From warnings to action: strengthening Karamoja's resilience to weather shocks
Inside the European Union-funded Pro-ACT project
With a megaphone to amplify her voice, Sheila Jean, the community leader of Nadunget sub-county in Moroto district, lying right in the central of Karamoja region, north-eastern Uganda, goes to the weekly village market to disseminate early warning information. Karamoja suffers high poverty rates and experiences frequent climate shocks. Sheila is moving around to warn her community about a looming drought ahead.
Sheila, and many other community workers like her, have been tasked by various local governments across Karamoja to deliver these messages. The aim is to mitigate the impacts of recurring drought-related climatic conditions that, if not well prepared for, will worsen the situation in a region where 45 per cent of the population is facing high levels of food insecurity.
“A long drought is coming; please only plant crops that mature in a short time; preserve your food stocks and reduce wastage." These messages from community workers blare out of the megaphones on market days and across local radio stations.
The messages are shared under the ‘Strengthening Shock-Responsive Systems in Karamoja’ project, a collaboration between the United Nations World Food Programme (WFP), the Food and Agriculture Organization of the United Nations (FAO) and the Department of Relief, Disaster Preparedness and Management of the Office of the Prime Minister.
Funded by the European Union under the Pro-Resilience Action (Pro-ACT) project, and by Danida (the Danish International Development Agency), the project is partnering with Uganda’s National Meteorology Authority to forecast climatic changes, disseminate timely weather information and prepare communities for impending drought and its impact. The project aims to strengthen the Ugandan government’s capacity to quickly anticipate and reduce the effects of shocks, and to sustain climate-resilient rural development.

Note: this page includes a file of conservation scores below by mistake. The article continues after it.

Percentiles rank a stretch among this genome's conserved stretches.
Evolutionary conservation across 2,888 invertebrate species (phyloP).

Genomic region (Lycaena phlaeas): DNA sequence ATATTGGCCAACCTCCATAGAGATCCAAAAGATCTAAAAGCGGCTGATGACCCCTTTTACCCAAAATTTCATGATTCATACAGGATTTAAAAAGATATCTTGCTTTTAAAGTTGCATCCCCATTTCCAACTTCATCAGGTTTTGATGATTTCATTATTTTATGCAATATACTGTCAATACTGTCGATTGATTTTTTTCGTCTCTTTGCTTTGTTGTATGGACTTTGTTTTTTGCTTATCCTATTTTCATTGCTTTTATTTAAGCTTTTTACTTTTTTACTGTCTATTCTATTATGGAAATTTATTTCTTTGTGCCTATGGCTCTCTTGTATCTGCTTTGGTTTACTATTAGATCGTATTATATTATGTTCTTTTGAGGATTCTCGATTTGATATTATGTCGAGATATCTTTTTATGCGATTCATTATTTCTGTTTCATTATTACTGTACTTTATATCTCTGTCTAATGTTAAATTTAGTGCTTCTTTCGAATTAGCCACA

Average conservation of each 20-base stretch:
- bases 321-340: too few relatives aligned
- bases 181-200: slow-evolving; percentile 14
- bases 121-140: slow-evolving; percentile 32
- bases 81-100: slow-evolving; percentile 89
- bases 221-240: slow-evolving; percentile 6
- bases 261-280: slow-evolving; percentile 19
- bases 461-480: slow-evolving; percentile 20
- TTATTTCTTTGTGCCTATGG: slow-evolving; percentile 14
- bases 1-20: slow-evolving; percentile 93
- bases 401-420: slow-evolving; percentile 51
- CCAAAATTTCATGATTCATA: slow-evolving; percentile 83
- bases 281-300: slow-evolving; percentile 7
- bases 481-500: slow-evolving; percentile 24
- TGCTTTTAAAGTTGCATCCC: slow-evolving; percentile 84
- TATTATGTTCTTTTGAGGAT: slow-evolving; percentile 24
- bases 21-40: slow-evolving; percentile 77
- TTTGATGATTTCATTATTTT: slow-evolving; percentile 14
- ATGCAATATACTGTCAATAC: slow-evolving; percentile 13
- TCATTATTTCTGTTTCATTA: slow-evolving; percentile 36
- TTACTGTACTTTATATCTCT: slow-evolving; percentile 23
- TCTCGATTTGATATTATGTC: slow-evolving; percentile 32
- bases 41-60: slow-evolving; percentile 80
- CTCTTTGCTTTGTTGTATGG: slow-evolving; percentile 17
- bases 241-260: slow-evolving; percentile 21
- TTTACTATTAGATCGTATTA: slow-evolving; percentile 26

The importance of this project is obvious, with studies by the government and by partners such as WFP reporting an increasing frequency of extreme weather events, which threaten to worsen Karamoja's fragile food security. There have been visible changes in the past 35 years, especially unpredictability in the rainy and dry seasons. These patterns undermine agricultural production, thereby aggravating food insecurity in Karamoja.
With support from Pro-ACT and Danida, efforts have been made to develop a Drought Anticipatory Action Plan (AAP) for the Karamoja region. A recent simulation exercise, organized for the different stakeholders in the region, focused on testing the plan's effectiveness in mitigating drought impacts.
Through the simulation exercise, WFP and partners sought to stimulate national-level actors, district-level local governments, media, communities and leaders to prepare for a forecast drought. It further explored the likely impacts of drought and how changes over time have influenced Karamoja’s anticipatory actions. Different stakeholders were apprised of what the dissemination of early warning information entails, message-flow processes, coordination measures and the requirements for activating the Drought AAP. There was an emphasis on understanding the respective roles and responsibilities of different stakeholders. At the end of the simulation, gaps and challenges were identified and recommendations were made to improve the region’s Drought AAP.